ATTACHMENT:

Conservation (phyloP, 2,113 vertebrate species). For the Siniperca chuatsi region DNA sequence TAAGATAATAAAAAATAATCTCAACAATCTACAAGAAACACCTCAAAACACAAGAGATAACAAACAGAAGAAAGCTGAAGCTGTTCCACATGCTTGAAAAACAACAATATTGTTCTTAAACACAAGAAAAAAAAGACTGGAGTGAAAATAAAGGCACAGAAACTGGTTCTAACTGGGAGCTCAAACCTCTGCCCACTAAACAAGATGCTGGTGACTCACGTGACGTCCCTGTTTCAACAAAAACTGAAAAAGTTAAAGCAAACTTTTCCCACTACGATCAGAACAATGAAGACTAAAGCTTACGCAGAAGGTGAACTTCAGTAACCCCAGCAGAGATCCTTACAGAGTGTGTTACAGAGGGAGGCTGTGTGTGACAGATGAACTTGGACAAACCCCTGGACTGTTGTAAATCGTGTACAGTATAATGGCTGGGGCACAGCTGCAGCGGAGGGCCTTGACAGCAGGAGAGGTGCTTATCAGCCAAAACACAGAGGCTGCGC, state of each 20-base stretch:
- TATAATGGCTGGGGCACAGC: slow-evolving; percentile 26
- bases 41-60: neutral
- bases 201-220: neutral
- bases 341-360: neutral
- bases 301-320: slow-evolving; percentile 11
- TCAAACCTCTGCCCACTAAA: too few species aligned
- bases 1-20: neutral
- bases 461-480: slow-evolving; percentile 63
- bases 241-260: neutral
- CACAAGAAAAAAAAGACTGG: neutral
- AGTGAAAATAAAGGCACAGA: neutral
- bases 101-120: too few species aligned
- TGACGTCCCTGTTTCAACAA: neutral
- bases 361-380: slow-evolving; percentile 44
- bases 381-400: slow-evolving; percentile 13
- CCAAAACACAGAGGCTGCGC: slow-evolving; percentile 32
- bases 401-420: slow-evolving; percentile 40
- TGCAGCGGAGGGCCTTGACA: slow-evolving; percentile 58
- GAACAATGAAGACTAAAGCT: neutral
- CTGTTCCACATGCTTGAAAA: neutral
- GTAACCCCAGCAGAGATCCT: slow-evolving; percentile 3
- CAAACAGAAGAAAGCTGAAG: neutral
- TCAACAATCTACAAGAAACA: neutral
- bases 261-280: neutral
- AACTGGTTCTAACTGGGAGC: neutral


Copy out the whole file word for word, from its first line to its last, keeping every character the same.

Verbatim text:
Conservation (phyloP, 2,113 vertebrate species). For the Siniperca chuatsi region DNA sequence TAAGATAATAAAAAATAATCTCAACAATCTACAAGAAACACCTCAAAACACAAGAGATAACAAACAGAAGAAAGCTGAAGCTGTTCCACATGCTTGAAAAACAACAATATTGTTCTTAAACACAAGAAAAAAAAGACTGGAGTGAAAATAAAGGCACAGAAACTGGTTCTAACTGGGAGCTCAAACCTCTGCCCACTAAACAAGATGCTGGTGACTCACGTGACGTCCCTGTTTCAACAAAAACTGAAAAAGTTAAAGCAAACTTTTCCCACTACGATCAGAACAATGAAGACTAAAGCTTACGCAGAAGGTGAACTTCAGTAACCCCAGCAGAGATCCTTACAGAGTGTGTTACAGAGGGAGGCTGTGTGTGACAGATGAACTTGGACAAACCCCTGGACTGTTGTAAATCGTGTACAGTATAATGGCTGGGGCACAGCTGCAGCGGAGGGCCTTGACAGCAGGAGAGGTGCTTATCAGCCAAAACACAGAGGCTGCGC, state of each 20-base stretch:
- TATAATGGCTGGGGCACAGC: slow-evolving; percentile 26
- bases 41-60: neutral
- bases 201-220: neutral
- bases 341-360: neutral
- bases 301-320: slow-evolving; percentile 11
- TCAAACCTCTGCCCACTAAA: too few species aligned
- bases 1-20: neutral
- bases 461-480: slow-evolving; percentile 63
- bases 241-260: neutral
- CACAAGAAAAAAAAGACTGG: neutral
- AGTGAAAATAAAGGCACAGA: neutral
- bases 101-120: too few species aligned
- TGACGTCCCTGTTTCAACAA: neutral
- bases 361-380: slow-evolving; percentile 44
- bases 381-400: slow-evolving; percentile 13
- CCAAAACACAGAGGCTGCGC: slow-evolving; percentile 32
- bases 401-420: slow-evolving; percentile 40
- TGCAGCGGAGGGCCTTGACA: slow-evolving; percentile 58
- GAACAATGAAGACTAAAGCT: neutral
- CTGTTCCACATGCTTGAAAA: neutral
- GTAACCCCAGCAGAGATCCT: slow-evolving; percentile 3
- CAAACAGAAGAAAGCTGAAG: neutral
- TCAACAATCTACAAGAAACA: neutral
- bases 261-280: neutral
- AACTGGTTCTAACTGGGAGC: neutral